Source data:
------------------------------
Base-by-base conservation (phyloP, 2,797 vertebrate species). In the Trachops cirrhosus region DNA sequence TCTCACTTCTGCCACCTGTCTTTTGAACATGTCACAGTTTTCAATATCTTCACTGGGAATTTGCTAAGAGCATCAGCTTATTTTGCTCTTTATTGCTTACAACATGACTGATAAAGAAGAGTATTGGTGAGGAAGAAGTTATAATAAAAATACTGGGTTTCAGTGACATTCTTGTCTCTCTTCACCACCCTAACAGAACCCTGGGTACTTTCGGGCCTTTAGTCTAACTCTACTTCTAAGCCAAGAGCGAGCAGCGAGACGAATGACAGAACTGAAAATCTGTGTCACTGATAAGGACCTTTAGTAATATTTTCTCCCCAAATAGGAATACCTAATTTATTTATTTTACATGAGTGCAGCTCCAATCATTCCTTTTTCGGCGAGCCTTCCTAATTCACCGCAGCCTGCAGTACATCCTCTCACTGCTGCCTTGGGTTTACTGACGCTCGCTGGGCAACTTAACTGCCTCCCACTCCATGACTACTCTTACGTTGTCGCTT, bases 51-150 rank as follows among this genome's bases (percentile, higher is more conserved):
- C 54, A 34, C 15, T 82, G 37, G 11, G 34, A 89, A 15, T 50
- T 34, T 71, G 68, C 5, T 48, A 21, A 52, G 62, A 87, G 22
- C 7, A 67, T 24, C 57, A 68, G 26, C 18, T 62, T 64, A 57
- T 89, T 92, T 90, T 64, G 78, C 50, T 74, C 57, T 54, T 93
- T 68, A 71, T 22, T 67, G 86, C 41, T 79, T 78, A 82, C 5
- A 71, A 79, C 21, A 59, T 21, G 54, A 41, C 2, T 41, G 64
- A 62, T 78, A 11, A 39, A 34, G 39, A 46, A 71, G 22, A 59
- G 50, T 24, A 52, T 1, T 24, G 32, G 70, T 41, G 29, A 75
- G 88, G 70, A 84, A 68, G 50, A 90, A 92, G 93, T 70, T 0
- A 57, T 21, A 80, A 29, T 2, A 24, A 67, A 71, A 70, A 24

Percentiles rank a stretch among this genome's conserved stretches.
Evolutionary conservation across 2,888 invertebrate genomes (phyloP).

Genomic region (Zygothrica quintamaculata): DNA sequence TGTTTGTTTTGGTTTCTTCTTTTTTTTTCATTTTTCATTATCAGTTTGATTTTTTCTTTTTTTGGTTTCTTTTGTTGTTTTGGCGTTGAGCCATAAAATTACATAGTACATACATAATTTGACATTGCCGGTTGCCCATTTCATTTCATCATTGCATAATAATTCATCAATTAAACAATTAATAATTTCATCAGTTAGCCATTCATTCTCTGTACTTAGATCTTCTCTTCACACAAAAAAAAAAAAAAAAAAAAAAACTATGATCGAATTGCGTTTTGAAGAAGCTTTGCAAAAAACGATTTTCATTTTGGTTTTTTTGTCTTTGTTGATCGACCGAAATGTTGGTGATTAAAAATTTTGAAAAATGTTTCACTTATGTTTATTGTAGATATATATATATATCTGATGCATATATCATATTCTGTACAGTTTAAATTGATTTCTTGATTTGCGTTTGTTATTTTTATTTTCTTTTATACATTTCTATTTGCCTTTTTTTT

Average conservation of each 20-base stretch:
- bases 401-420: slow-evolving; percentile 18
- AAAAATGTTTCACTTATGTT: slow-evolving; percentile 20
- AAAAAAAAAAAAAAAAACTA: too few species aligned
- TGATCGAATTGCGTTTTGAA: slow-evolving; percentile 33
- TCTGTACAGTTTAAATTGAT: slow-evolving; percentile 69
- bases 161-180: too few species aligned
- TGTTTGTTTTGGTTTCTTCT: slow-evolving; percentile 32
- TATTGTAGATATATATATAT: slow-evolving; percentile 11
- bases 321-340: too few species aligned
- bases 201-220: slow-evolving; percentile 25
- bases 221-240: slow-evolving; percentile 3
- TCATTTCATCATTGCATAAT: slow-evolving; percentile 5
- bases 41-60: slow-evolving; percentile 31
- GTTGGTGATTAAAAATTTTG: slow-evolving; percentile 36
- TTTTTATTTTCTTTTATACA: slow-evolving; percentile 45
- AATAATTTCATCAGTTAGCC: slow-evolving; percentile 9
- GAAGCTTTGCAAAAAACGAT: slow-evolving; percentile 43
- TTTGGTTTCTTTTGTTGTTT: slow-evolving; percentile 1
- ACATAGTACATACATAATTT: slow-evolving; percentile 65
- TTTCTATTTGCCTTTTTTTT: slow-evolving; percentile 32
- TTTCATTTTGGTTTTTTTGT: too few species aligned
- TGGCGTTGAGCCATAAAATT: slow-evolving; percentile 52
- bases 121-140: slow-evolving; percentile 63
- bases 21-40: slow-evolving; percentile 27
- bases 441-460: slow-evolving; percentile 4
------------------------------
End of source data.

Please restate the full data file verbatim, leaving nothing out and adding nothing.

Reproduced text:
Base-by-base conservation (phyloP, 2,797 vertebrate species). In the Trachops cirrhosus region DNA sequence TCTCACTTCTGCCACCTGTCTTTTGAACATGTCACAGTTTTCAATATCTTCACTGGGAATTTGCTAAGAGCATCAGCTTATTTTGCTCTTTATTGCTTACAACATGACTGATAAAGAAGAGTATTGGTGAGGAAGAAGTTATAATAAAAATACTGGGTTTCAGTGACATTCTTGTCTCTCTTCACCACCCTAACAGAACCCTGGGTACTTTCGGGCCTTTAGTCTAACTCTACTTCTAAGCCAAGAGCGAGCAGCGAGACGAATGACAGAACTGAAAATCTGTGTCACTGATAAGGACCTTTAGTAATATTTTCTCCCCAAATAGGAATACCTAATTTATTTATTTTACATGAGTGCAGCTCCAATCATTCCTTTTTCGGCGAGCCTTCCTAATTCACCGCAGCCTGCAGTACATCCTCTCACTGCTGCCTTGGGTTTACTGACGCTCGCTGGGCAACTTAACTGCCTCCCACTCCATGACTACTCTTACGTTGTCGCTT, bases 51-150 rank as follows among this genome's bases (percentile, higher is more conserved):
- C 54, A 34, C 15, T 82, G 37, G 11, G 34, A 89, A 15, T 50
- T 34, T 71, G 68, C 5, T 48, A 21, A 52, G 62, A 87, G 22
- C 7, A 67, T 24, C 57, A 68, G 26, C 18, T 62, T 64, A 57
- T 89, T 92, T 90, T 64, G 78, C 50, T 74, C 57, T 54, T 93
- T 68, A 71, T 22, T 67, G 86, C 41, T 79, T 78, A 82, C 5
- A 71, A 79, C 21, A 59, T 21, G 54, A 41, C 2, T 41, G 64
- A 62, T 78, A 11, A 39, A 34, G 39, A 46, A 71, G 22, A 59
- G 50, T 24, A 52, T 1, T 24, G 32, G 70, T 41, G 29, A 75
- G 88, G 70, A 84, A 68, G 50, A 90, A 92, G 93, T 70, T 0
- A 57, T 21, A 80, A 29, T 2, A 24, A 67, A 71, A 70, A 24

Percentiles rank a stretch among this genome's conserved stretches.
Evolutionary conservation across 2,888 invertebrate genomes (phyloP).

Genomic region (Zygothrica quintamaculata): DNA sequence TGTTTGTTTTGGTTTCTTCTTTTTTTTTCATTTTTCATTATCAGTTTGATTTTTTCTTTTTTTGGTTTCTTTTGTTGTTTTGGCGTTGAGCCATAAAATTACATAGTACATACATAATTTGACATTGCCGGTTGCCCATTTCATTTCATCATTGCATAATAATTCATCAATTAAACAATTAATAATTTCATCAGTTAGCCATTCATTCTCTGTACTTAGATCTTCTCTTCACACAAAAAAAAAAAAAAAAAAAAAAACTATGATCGAATTGCGTTTTGAAGAAGCTTTGCAAAAAACGATTTTCATTTTGGTTTTTTTGTCTTTGTTGATCGACCGAAATGTTGGTGATTAAAAATTTTGAAAAATGTTTCACTTATGTTTATTGTAGATATATATATATATCTGATGCATATATCATATTCTGTACAGTTTAAATTGATTTCTTGATTTGCGTTTGTTATTTTTATTTTCTTTTATACATTTCTATTTGCCTTTTTTTT

Average conservation of each 20-base stretch:
- bases 401-420: slow-evolving; percentile 18
- AAAAATGTTTCACTTATGTT: slow-evolving; percentile 20
- AAAAAAAAAAAAAAAAACTA: too few species aligned
- TGATCGAATTGCGTTTTGAA: slow-evolving; percentile 33
- TCTGTACAGTTTAAATTGAT: slow-evolving; percentile 69
- bases 161-180: too few species aligned
- TGTTTGTTTTGGTTTCTTCT: slow-evolving; percentile 32
- TATTGTAGATATATATATAT: slow-evolving; percentile 11
- bases 321-340: too few species aligned
- bases 201-220: slow-evolving; percentile 25
- bases 221-240: slow-evolving; percentile 3
- TCATTTCATCATTGCATAAT: slow-evolving; percentile 5
- bases 41-60: slow-evolving; percentile 31
- GTTGGTGATTAAAAATTTTG: slow-evolving; percentile 36
- TTTTTATTTTCTTTTATACA: slow-evolving; percentile 45
- AATAATTTCATCAGTTAGCC: slow-evolving; percentile 9
- GAAGCTTTGCAAAAAACGAT: slow-evolving; percentile 43
- TTTGGTTTCTTTTGTTGTTT: slow-evolving; percentile 1
- ACATAGTACATACATAATTT: slow-evolving; percentile 65
- TTTCTATTTGCCTTTTTTTT: slow-evolving; percentile 32
- TTTCATTTTGGTTTTTTTGT: too few species aligned
- TGGCGTTGAGCCATAAAATT: slow-evolving; percentile 52
- bases 121-140: slow-evolving; percentile 63
- bases 21-40: slow-evolving; percentile 27
- bases 441-460: slow-evolving; percentile 4